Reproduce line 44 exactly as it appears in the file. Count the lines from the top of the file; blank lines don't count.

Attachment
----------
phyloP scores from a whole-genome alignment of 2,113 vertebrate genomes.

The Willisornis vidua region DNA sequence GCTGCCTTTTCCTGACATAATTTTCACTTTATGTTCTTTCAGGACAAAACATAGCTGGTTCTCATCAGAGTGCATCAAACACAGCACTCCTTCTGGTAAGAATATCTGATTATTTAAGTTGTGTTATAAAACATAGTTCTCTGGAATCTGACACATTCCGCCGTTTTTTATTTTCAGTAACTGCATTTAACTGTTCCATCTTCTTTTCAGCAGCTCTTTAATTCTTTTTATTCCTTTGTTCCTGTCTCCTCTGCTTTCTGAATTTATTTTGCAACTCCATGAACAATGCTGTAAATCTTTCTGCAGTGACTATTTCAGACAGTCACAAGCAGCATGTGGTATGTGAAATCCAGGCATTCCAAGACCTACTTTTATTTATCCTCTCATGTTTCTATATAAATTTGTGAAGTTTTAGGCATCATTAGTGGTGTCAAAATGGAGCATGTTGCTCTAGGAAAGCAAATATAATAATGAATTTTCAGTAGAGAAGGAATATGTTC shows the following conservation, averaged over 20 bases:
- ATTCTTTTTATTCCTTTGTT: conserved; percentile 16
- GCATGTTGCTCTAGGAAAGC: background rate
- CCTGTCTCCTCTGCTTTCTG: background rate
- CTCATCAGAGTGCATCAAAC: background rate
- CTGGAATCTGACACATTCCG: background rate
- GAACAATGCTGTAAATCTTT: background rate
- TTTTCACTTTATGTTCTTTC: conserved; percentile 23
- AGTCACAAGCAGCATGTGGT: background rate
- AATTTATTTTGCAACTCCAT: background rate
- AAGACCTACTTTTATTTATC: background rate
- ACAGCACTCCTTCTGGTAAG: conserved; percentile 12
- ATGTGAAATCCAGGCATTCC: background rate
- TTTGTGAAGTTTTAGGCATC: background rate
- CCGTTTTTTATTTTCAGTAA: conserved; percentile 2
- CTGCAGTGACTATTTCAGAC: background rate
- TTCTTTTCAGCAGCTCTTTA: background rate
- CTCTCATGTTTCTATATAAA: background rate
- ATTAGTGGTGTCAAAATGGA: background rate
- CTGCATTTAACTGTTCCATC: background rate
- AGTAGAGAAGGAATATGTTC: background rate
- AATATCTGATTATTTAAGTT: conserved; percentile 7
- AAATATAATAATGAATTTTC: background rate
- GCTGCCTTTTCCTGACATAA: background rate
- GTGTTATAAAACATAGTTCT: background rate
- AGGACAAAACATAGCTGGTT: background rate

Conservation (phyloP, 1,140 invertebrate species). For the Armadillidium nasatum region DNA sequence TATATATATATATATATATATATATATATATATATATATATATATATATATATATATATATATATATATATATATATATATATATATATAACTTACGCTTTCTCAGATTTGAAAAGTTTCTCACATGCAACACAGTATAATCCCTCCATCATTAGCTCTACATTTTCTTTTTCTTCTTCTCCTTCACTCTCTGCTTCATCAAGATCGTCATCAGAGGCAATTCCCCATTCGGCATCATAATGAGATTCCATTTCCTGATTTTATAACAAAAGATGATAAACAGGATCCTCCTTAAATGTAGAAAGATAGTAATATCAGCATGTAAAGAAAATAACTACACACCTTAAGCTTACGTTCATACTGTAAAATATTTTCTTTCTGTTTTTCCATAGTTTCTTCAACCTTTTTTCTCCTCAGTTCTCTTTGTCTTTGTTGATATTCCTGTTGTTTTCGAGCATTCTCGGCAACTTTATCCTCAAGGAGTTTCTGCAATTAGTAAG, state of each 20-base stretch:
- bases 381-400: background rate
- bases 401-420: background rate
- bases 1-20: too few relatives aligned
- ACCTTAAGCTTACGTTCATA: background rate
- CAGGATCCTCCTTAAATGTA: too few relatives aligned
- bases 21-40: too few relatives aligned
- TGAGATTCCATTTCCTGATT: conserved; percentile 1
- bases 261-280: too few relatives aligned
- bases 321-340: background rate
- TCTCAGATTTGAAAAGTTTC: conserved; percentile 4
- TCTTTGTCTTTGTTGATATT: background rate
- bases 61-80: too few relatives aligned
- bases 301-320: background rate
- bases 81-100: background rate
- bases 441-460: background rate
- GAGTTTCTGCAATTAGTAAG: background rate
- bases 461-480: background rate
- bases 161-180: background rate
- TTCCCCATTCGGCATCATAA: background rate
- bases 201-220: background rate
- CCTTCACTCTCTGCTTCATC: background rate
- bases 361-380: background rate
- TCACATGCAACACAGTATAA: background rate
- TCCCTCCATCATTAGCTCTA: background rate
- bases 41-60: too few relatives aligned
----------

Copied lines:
- GAGTTTCTGCAATTAGTAAG: background rate